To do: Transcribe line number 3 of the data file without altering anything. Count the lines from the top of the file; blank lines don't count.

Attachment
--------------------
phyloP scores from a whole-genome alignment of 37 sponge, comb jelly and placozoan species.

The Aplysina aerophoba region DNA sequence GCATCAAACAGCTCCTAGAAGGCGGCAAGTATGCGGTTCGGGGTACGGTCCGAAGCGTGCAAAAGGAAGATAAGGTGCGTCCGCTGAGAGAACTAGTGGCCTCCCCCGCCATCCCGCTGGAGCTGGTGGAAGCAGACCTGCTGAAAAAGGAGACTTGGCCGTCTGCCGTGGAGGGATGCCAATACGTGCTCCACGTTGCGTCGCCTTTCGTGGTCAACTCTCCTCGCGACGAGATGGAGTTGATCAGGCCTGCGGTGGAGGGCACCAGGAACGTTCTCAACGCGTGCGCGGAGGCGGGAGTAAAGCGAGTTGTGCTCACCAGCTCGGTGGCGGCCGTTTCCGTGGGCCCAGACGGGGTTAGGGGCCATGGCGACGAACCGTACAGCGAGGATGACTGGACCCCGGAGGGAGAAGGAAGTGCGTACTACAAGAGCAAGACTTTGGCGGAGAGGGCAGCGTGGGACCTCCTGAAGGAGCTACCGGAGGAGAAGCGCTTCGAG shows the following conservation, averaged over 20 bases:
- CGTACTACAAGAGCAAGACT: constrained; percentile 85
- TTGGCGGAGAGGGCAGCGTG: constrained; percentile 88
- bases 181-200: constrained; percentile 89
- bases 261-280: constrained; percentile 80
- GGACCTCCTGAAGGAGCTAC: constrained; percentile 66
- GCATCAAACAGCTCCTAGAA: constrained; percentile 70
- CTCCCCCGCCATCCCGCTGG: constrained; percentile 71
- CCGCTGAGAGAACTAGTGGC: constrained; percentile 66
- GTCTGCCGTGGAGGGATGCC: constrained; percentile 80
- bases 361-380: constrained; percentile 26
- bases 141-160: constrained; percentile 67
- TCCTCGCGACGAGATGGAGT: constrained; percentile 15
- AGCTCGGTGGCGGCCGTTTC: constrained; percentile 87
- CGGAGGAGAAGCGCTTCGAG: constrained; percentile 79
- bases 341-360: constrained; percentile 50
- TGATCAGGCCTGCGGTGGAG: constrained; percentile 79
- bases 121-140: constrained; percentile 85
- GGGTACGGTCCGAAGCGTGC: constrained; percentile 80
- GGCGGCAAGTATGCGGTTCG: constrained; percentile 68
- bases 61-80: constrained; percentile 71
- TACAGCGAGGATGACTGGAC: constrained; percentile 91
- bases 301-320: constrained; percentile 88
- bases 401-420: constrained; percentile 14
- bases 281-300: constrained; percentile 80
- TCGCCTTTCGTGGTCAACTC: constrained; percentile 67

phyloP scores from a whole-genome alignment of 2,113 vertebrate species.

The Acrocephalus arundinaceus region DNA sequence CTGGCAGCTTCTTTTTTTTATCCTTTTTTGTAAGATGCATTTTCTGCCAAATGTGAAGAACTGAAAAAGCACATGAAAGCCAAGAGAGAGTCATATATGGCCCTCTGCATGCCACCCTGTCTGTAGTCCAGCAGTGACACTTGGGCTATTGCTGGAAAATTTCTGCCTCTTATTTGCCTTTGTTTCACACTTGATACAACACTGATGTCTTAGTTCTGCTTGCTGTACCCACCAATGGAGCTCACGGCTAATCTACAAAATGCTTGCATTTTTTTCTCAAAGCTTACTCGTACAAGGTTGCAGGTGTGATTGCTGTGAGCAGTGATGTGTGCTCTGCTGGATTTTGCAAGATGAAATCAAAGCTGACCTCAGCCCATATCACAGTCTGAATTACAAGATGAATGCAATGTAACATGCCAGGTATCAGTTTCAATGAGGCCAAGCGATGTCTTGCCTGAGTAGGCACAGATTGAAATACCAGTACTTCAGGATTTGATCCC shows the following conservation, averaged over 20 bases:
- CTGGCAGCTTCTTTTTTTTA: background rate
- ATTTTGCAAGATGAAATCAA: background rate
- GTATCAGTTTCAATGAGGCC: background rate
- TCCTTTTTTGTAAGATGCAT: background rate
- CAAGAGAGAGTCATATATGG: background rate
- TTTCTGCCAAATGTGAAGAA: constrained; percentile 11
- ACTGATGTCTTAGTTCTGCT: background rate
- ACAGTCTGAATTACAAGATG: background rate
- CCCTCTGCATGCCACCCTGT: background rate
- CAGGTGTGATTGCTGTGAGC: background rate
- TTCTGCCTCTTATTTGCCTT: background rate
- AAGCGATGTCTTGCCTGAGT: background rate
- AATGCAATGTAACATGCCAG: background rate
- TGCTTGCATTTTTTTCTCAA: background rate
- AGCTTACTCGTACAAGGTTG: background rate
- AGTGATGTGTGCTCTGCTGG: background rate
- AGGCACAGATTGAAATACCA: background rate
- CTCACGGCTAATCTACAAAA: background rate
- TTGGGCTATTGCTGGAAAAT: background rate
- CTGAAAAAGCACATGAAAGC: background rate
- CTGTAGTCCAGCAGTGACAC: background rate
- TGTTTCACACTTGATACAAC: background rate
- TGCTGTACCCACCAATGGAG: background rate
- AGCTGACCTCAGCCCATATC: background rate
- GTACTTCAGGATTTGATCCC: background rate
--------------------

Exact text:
- CGTACTACAAGAGCAAGACT: constrained; percentile 85